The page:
When a new coronavirus pandemic began to spread across the globe, scientists scrambled to figure out how to quickly detect if a person was infected. Unfortunately, after several months of testing, it is clear that some tests are more reliable than others. In a new study at New York University, researchers analyzed tests developed by Abbott’s lab.
After comparing, the researchers found that other known detection methods were more accurate than the method, known as the ID NOW molecule COVID-19, was faster tested. They found that the ID NOW test that President Trump promoted at public briefings and used by the White House missed at least a third of the positive results.
The ID NOW test claims to take only 5 minutes to get results. Other trusted tests can take more than 45 minutes to more than three hours, which is still much faster than some of the earliest tests because they take longer. Still, the five-minute COVID-19 test is attractive, but only if it provides accurate results.
The study looked at more than 100 samples taken at Tisch Hospital, NYU Langone Medical Center. The researchers claim that the researchers followed instructions to use test kits, adhering to Abbott’s revised test notes after being criticized for false negative results.
Previously, test samples were stored in a solution prior to testing. Abbott claims that the false negative results may have been caused by the dilution of the sample, and instructed the testers to replace it with a dry nasal swab. This was supposed to improve the accuracy of the test, but the researchers found that when they used the new technology, the false negative results did not decrease and the false negative rate did not decrease and rose to nearly 50 percent.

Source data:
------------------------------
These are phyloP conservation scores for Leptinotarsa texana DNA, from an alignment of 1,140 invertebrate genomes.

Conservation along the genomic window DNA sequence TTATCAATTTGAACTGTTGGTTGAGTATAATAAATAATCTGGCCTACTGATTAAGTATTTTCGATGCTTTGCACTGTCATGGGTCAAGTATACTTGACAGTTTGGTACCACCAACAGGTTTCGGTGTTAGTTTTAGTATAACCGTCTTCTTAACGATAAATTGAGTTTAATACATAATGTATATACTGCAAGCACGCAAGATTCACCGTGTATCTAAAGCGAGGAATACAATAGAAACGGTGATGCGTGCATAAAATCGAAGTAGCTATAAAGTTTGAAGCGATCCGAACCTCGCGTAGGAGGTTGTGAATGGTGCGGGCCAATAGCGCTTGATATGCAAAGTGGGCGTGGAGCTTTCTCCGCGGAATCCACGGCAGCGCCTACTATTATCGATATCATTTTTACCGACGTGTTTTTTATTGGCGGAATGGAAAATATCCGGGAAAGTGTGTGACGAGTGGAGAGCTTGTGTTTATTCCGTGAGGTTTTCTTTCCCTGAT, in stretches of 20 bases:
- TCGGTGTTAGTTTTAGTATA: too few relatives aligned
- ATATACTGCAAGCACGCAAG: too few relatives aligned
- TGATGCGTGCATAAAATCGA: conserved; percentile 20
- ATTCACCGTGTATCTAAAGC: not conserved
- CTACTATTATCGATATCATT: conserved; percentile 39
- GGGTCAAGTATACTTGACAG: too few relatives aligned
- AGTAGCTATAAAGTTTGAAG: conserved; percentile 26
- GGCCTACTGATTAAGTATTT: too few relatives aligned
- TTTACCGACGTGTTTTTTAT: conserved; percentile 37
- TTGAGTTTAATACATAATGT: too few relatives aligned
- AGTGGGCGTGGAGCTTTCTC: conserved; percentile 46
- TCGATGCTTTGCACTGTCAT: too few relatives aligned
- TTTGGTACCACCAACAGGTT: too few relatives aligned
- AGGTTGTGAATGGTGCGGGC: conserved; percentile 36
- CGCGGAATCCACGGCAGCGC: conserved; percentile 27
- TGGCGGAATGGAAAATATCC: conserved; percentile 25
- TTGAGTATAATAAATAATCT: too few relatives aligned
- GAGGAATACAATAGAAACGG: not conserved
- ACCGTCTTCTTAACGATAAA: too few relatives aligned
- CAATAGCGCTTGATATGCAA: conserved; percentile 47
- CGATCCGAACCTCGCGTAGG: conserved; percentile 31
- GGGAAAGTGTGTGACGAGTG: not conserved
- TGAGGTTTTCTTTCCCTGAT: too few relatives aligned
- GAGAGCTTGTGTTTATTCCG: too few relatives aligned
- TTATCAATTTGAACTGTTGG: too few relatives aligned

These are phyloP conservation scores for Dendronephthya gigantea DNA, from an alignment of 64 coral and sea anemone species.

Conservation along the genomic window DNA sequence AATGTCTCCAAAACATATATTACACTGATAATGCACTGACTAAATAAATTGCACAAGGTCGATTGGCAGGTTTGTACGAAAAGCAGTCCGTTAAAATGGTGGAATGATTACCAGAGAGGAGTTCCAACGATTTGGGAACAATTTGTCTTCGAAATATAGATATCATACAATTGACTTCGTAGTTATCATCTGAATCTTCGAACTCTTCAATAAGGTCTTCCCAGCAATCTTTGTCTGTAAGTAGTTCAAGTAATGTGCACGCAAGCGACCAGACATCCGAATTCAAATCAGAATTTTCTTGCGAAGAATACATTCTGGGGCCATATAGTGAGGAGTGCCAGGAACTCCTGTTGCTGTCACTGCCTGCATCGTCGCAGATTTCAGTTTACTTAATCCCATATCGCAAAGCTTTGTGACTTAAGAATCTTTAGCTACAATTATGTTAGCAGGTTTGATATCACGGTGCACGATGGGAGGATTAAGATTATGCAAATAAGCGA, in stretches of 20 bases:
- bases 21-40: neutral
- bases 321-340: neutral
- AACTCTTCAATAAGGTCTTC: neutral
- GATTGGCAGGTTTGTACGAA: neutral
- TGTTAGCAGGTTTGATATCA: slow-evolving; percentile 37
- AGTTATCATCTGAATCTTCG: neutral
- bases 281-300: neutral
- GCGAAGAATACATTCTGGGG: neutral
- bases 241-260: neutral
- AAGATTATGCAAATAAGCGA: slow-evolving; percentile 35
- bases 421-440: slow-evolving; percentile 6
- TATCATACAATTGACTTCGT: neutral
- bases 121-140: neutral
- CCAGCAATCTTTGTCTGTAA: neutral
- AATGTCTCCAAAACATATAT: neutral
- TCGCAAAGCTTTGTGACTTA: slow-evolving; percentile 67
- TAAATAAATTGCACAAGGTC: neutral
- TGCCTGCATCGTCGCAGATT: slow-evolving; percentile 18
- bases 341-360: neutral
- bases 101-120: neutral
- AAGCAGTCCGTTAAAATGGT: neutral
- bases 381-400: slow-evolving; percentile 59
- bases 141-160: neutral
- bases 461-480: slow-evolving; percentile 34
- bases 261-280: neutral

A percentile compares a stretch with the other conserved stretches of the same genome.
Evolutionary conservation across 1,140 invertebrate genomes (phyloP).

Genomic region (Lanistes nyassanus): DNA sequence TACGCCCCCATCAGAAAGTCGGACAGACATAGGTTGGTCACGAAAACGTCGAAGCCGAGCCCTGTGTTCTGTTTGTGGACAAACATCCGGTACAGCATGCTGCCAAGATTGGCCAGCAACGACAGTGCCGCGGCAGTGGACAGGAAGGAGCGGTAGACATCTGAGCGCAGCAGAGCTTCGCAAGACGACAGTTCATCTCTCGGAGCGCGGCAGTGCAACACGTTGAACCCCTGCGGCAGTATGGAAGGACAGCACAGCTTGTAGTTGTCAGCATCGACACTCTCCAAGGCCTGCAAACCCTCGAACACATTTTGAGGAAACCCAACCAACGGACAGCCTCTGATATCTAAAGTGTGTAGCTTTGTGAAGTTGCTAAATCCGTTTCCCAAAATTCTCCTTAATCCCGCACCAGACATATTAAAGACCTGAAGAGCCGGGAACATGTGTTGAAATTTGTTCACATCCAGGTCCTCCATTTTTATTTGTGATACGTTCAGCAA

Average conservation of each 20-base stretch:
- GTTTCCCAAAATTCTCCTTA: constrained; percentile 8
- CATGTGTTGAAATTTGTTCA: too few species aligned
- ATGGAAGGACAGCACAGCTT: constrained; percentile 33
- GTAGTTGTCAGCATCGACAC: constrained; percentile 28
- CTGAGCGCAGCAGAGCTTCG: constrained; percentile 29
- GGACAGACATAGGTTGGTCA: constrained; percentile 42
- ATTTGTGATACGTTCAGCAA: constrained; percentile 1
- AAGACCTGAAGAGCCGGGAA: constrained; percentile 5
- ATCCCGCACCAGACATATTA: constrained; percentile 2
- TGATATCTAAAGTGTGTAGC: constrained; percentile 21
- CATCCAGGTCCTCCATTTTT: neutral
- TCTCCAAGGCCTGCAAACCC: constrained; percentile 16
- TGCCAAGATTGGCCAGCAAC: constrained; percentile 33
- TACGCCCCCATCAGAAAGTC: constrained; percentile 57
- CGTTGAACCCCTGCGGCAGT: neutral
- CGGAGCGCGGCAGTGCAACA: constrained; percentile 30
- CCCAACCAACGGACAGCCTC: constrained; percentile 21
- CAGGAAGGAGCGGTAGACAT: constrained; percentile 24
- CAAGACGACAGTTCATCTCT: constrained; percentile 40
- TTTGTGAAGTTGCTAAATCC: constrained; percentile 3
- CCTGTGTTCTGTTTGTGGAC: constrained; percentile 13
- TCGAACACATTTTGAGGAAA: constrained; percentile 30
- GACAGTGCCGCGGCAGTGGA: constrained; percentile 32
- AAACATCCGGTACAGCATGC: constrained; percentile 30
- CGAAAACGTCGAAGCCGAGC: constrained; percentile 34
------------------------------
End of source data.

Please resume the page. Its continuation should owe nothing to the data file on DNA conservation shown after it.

The company criticized the study, saying it may have been incorrectly collected samples and that internal tests showed the test results were accurate.
“Once again, a study was conducted in the form of ID NOW, not in the way it was intended. It’s unclear whether the samples were properly tested, and we’re evaluating them further,” Scott Stoffel, a spokesman for the company, told Yahoo News in an email. “The results in this article are inconsistent with any experience with our use of the instrument. “
It is worth noting that the study, which has been published on the BioRxiv website, has not yet been peer-reviewed.